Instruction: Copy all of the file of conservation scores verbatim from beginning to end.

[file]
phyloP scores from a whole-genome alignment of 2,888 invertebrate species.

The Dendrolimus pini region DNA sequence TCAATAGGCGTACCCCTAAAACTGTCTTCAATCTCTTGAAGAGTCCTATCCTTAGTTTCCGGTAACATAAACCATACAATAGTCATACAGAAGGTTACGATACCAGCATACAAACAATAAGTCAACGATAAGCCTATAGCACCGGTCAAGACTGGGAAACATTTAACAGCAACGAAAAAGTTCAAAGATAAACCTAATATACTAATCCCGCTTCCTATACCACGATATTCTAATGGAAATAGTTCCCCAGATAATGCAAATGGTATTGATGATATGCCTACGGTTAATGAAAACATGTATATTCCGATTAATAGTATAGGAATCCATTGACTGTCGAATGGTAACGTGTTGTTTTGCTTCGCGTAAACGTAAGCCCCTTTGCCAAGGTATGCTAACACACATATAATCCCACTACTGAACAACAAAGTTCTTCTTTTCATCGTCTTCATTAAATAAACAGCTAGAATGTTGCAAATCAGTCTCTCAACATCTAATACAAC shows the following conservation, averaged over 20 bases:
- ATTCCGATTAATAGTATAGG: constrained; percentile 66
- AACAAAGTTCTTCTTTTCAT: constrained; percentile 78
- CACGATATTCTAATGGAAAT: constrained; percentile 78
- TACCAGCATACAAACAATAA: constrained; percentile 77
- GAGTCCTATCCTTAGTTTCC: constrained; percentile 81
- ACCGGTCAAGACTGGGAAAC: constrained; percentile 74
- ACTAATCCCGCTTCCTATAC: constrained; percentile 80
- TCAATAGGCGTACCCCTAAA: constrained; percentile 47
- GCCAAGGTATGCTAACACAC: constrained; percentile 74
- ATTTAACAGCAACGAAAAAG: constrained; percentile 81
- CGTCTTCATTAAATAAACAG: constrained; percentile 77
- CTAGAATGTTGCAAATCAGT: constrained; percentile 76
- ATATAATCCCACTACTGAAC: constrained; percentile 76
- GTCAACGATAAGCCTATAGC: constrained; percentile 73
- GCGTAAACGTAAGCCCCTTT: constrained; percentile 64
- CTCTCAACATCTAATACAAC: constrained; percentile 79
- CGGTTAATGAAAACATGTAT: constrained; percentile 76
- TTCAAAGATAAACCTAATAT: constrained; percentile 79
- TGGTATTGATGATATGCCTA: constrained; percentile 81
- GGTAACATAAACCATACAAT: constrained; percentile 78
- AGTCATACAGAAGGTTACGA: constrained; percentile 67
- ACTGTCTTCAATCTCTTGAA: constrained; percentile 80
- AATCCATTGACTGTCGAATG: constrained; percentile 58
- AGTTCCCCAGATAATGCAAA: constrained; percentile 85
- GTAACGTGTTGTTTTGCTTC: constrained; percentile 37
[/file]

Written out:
phyloP scores from a whole-genome alignment of 2,888 invertebrate species.

The Dendrolimus pini region DNA sequence TCAATAGGCGTACCCCTAAAACTGTCTTCAATCTCTTGAAGAGTCCTATCCTTAGTTTCCGGTAACATAAACCATACAATAGTCATACAGAAGGTTACGATACCAGCATACAAACAATAAGTCAACGATAAGCCTATAGCACCGGTCAAGACTGGGAAACATTTAACAGCAACGAAAAAGTTCAAAGATAAACCTAATATACTAATCCCGCTTCCTATACCACGATATTCTAATGGAAATAGTTCCCCAGATAATGCAAATGGTATTGATGATATGCCTACGGTTAATGAAAACATGTATATTCCGATTAATAGTATAGGAATCCATTGACTGTCGAATGGTAACGTGTTGTTTTGCTTCGCGTAAACGTAAGCCCCTTTGCCAAGGTATGCTAACACACATATAATCCCACTACTGAACAACAAAGTTCTTCTTTTCATCGTCTTCATTAAATAAACAGCTAGAATGTTGCAAATCAGTCTCTCAACATCTAATACAAC shows the following conservation, averaged over 20 bases:
- ATTCCGATTAATAGTATAGG: constrained; percentile 66
- AACAAAGTTCTTCTTTTCAT: constrained; percentile 78
- CACGATATTCTAATGGAAAT: constrained; percentile 78
- TACCAGCATACAAACAATAA: constrained; percentile 77
- GAGTCCTATCCTTAGTTTCC: constrained; percentile 81
- ACCGGTCAAGACTGGGAAAC: constrained; percentile 74
- ACTAATCCCGCTTCCTATAC: constrained; percentile 80
- TCAATAGGCGTACCCCTAAA: constrained; percentile 47
- GCCAAGGTATGCTAACACAC: constrained; percentile 74
- ATTTAACAGCAACGAAAAAG: constrained; percentile 81
- CGTCTTCATTAAATAAACAG: constrained; percentile 77
- CTAGAATGTTGCAAATCAGT: constrained; percentile 76
- ATATAATCCCACTACTGAAC: constrained; percentile 76
- GTCAACGATAAGCCTATAGC: constrained; percentile 73
- GCGTAAACGTAAGCCCCTTT: constrained; percentile 64
- CTCTCAACATCTAATACAAC: constrained; percentile 79
- CGGTTAATGAAAACATGTAT: constrained; percentile 76
- TTCAAAGATAAACCTAATAT: constrained; percentile 79
- TGGTATTGATGATATGCCTA: constrained; percentile 81
- GGTAACATAAACCATACAAT: constrained; percentile 78
- AGTCATACAGAAGGTTACGA: constrained; percentile 67
- ACTGTCTTCAATCTCTTGAA: constrained; percentile 80
- AATCCATTGACTGTCGAATG: constrained; percentile 58
- AGTTCCCCAGATAATGCAAA: constrained; percentile 85
- GTAACGTGTTGTTTTGCTTC: constrained; percentile 37